Ask Mr Brain... all will be explained

PUBLISHED : Monday, 18 June, 2001, 12:00am
UPDATED : Monday, 18 June, 2001, 12:00am

Why do Indian women wear a decorative dot on their foreheads?

The appearance of the decorative dot which goes by many names - the bindhi, pottu, tilakam and kumkum - dates back to the second century AD. The decorative mark appears on statues of Buddha and it can be seen in numerous ancient texts.

The mark was traditionally made from sandalwood paste although later versions used red turmeric, an Indian spice. The red was thought to symbolise the blood of past sacrifices and love.

On men, the red dot was referred to as a tilak and was worn during worship or religious ceremonies.

For women, wearing the kumkum signified their married state. In the past, widows would remove their bindhis.

Today the bindhi is worn decoratively by married and unmarried Indian women alike. Even stars such as Madonna, Drew Barrymore and Liv Tyler have appeared at awards ceremonies and nightclubs sporting the round dot.

Now club-goers regard the dot as a simple piece of body art they can buy at stores in packs of six or eight. No longer created by mixing turmeric, modern dots have peel-off backs and are made of felt or thin metal.

What is a rain forest?

It is a luxuriant forest, generally composed of tall, broad-leaved trees and usually found in wet tropical uplands and lowlands around the Equator.

Rain forests usually occur in regions where there is a high annual rainfall of generally more than 1,800 millimetres and a hot and steamy climate.

The trees found in these regions are evergreen (have leaves all year round). Rain forests may also be found in areas of the tropics in which a dry season occurs, such as the 'dry rain forests' of northern Australia.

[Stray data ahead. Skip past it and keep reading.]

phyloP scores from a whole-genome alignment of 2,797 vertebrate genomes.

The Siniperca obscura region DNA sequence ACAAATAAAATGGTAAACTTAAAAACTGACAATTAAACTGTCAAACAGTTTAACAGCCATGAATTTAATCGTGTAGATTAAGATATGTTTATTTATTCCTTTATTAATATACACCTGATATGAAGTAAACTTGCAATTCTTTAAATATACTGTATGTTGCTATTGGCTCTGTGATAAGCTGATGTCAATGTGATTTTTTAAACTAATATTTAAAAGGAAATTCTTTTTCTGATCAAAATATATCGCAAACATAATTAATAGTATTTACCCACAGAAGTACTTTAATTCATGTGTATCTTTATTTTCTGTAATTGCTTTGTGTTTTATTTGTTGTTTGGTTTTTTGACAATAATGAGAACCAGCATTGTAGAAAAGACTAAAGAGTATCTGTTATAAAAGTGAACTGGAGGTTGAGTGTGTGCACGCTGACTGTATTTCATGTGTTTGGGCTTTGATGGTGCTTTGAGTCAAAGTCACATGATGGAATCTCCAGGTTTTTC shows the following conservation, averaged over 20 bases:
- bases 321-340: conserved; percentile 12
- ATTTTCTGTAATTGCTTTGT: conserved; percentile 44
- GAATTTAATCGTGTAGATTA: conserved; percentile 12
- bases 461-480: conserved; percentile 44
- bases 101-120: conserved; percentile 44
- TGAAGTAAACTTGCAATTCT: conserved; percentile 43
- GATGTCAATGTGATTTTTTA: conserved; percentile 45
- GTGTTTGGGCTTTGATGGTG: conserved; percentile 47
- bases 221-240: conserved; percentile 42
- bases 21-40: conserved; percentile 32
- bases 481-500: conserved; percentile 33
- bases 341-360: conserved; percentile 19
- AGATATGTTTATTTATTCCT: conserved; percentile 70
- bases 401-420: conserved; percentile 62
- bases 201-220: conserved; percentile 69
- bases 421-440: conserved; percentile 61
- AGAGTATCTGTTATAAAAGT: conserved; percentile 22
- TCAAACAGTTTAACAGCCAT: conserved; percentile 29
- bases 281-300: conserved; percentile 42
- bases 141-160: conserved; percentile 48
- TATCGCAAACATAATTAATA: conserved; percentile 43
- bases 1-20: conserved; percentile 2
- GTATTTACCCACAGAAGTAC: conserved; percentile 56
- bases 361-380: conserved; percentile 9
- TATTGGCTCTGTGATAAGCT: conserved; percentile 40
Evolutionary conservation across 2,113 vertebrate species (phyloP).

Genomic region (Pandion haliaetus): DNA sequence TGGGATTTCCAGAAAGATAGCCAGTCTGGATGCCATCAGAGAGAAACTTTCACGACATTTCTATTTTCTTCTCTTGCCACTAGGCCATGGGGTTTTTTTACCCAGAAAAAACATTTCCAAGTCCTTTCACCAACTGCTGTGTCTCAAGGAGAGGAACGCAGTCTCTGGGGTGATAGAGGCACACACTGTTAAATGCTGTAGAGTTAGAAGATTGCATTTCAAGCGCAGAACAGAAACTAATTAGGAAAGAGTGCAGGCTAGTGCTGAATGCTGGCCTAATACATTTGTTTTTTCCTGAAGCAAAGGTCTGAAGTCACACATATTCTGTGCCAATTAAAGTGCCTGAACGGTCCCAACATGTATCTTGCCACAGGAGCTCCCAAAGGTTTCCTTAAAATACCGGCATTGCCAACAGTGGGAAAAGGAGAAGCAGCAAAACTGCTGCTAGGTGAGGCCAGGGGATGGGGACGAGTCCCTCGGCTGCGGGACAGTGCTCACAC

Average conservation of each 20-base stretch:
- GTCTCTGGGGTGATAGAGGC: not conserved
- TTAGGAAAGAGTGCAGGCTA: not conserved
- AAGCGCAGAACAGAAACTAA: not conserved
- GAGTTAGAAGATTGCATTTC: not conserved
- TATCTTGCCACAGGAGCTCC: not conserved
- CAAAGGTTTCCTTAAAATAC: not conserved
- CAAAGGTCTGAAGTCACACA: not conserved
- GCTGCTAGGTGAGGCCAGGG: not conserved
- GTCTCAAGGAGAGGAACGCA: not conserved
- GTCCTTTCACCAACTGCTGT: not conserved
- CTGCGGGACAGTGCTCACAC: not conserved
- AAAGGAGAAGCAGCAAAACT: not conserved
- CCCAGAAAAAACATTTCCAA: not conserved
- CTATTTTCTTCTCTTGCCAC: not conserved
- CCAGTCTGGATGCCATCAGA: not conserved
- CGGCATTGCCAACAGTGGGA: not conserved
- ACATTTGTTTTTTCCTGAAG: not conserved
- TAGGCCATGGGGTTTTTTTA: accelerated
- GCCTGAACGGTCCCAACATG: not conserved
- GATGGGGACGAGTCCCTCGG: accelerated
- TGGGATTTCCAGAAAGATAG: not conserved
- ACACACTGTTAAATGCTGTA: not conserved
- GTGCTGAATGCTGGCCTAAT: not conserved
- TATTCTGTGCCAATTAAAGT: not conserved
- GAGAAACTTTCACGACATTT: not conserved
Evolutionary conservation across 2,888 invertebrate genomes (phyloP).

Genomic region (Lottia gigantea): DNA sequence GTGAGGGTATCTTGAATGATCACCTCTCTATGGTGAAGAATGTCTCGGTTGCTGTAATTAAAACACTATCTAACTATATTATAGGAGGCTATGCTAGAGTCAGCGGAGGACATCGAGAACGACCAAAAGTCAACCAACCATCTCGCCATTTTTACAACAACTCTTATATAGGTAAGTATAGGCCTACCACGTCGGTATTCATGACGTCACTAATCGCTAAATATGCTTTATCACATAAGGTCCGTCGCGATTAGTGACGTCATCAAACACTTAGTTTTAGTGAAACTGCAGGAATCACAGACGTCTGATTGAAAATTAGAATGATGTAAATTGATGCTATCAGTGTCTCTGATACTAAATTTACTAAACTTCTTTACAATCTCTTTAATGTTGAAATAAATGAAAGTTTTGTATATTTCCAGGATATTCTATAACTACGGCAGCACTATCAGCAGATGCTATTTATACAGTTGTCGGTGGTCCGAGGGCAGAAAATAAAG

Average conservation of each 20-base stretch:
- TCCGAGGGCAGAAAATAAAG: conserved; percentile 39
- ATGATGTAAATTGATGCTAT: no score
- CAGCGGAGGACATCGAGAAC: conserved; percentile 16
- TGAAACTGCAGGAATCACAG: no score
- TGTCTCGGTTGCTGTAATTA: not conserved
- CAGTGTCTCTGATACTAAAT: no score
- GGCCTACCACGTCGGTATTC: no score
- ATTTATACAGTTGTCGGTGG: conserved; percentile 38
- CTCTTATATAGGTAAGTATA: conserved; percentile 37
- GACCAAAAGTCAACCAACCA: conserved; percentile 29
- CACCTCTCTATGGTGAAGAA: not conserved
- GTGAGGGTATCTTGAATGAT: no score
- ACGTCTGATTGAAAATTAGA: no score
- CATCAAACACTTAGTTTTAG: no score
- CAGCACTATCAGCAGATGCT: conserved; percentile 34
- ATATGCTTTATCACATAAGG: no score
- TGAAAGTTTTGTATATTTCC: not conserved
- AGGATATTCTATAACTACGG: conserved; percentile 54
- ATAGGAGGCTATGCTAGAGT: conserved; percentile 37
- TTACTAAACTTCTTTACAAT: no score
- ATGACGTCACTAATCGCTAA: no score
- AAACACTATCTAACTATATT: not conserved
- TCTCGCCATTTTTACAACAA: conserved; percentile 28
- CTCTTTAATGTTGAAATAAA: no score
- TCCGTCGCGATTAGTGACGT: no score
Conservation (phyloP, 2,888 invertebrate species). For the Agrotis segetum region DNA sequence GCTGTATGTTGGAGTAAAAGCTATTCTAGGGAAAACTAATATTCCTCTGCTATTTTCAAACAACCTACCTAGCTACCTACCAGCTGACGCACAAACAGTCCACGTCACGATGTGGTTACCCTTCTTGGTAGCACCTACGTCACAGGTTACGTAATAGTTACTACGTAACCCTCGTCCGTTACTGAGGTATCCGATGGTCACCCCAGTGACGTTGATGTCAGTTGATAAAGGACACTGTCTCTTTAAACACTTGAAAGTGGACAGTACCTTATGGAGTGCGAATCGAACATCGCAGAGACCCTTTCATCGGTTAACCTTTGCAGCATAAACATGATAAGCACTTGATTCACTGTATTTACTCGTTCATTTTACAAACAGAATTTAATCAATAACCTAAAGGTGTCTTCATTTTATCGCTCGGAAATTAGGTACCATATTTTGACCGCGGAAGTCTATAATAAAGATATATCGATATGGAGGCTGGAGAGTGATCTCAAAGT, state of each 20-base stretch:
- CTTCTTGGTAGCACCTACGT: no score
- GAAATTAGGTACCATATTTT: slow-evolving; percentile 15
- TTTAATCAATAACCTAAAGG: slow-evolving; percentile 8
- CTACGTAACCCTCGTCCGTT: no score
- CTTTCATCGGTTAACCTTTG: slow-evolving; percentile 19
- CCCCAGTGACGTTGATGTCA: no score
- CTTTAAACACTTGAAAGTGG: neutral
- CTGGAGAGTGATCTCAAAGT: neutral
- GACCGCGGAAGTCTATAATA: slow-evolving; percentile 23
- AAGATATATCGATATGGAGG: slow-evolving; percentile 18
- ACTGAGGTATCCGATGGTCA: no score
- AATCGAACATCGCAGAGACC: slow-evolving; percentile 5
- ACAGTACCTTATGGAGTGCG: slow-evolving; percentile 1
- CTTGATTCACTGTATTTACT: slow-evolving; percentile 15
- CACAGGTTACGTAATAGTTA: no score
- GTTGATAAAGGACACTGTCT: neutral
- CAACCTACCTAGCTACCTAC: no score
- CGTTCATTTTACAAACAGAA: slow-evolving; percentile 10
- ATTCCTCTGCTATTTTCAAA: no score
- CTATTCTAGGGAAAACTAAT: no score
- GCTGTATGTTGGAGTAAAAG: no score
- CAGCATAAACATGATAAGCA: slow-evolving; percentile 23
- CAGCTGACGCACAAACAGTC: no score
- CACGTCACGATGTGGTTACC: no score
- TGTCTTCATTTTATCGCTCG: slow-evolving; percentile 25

Tropical rain forests are found primarily in South and Central America, West and Central Africa, Indonesia, parts of southeast Asia and tropical Australia.

Rain forests have a system of vertical layers in plant and animal development. The highest plant layer, or tree canopy, extends to heights between 30 and 50 metres.

A variety of animals adapted to rain forests have developed swing ing, climbing, gliding and leaping movements to seek food and escape predators. Monkeys, flying squirrels and sharp-clawed woodpeckers are some of the animals that inhabit the treetops. They rarely need to come down to ground level.

The next lowest layer of the rain forest is filled with small trees, ferns and plants like orchids. Some are parasitic and others use the trees simply for support.

The space above the surface of the ground is occupied by tree branches, twigs and foliage. Many kinds of animals run, flutter, hop and climb among the undergrowth.

The rain forest floor is bare, except for a layer of soil composed of fallen leaves. The animals living in this layer, such as chimpanzees, gorillas, elephants, deer, leopards, tigers and bears, are adapted to walking and climbing short distances.